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Figure 5.12 Principle of the random-conical data collection: (a) untilted; (b) tilted field with molecule attached to the support in a preferred orientation; (c) equivalent projection geometry. From Radermacher et al. (1987b), reproduced with permission of Blackwell Science Ltd.

Figure 5.13 Coverage of 3D Fourier space achieved by regular conical tilting. Shown is the relationship between inclined Fourier plane (on the right), representing a single projection, and the 3D Fourier transform (on the left). For random-conical data collection, the spacings between successive planes are irregular. Adapted from Lanzavecchia et al. (1993).

Figure 5.13 Coverage of 3D Fourier space achieved by regular conical tilting. Shown is the relationship between inclined Fourier plane (on the right), representing a single projection, and the 3D Fourier transform (on the left). For random-conical data collection, the spacings between successive planes are irregular. Adapted from Lanzavecchia et al. (1993).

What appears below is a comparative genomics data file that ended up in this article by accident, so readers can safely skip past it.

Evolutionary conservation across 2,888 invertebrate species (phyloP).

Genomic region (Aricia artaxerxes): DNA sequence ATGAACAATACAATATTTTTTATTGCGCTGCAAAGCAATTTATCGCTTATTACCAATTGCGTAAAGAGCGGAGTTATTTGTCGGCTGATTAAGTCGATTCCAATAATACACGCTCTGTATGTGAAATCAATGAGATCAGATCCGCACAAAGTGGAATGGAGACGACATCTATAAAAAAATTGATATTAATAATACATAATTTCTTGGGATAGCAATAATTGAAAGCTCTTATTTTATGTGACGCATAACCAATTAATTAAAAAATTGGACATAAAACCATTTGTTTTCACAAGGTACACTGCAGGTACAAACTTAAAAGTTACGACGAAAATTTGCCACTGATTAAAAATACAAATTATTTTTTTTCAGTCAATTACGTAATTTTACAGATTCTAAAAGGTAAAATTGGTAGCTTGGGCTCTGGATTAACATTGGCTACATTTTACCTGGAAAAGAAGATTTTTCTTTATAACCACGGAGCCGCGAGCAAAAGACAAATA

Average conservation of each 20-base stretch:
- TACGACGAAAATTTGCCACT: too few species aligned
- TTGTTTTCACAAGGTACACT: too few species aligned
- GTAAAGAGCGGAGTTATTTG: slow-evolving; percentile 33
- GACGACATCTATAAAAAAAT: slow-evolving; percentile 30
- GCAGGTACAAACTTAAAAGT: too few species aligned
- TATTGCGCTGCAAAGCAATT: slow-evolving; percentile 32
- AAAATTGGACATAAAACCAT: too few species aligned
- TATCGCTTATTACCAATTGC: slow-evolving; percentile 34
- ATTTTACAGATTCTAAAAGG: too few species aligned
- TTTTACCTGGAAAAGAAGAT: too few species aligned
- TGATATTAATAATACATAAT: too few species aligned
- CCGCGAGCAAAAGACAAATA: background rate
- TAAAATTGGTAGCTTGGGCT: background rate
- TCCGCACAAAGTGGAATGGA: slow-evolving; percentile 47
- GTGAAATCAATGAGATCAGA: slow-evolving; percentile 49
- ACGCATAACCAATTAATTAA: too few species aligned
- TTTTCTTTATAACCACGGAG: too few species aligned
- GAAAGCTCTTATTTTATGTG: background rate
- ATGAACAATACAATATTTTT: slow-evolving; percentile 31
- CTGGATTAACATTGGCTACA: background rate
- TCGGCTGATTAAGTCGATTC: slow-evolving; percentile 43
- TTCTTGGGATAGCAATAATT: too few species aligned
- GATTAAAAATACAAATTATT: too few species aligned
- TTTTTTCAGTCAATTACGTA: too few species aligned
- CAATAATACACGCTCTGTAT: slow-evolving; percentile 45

within a square-shaped domain. The body formed by rotating an inclined square around its center resembles a yo-yo with a central cone spared out. Since the resolution of each projection is limited to a circular domain (unless anisotropic resolution-limiting effects such as axial astigmatism intervene, see section 3.2 in chapter 2), the coverage of the 3D Fourier transform by useful information is confined to a sphere contained within the perimeter of the yo-yo (not shown in figure 5.13).

We will come back to the procedural details of the random-conical data collection and reconstruction after giving a general overview over the different reconstruction algorithms.

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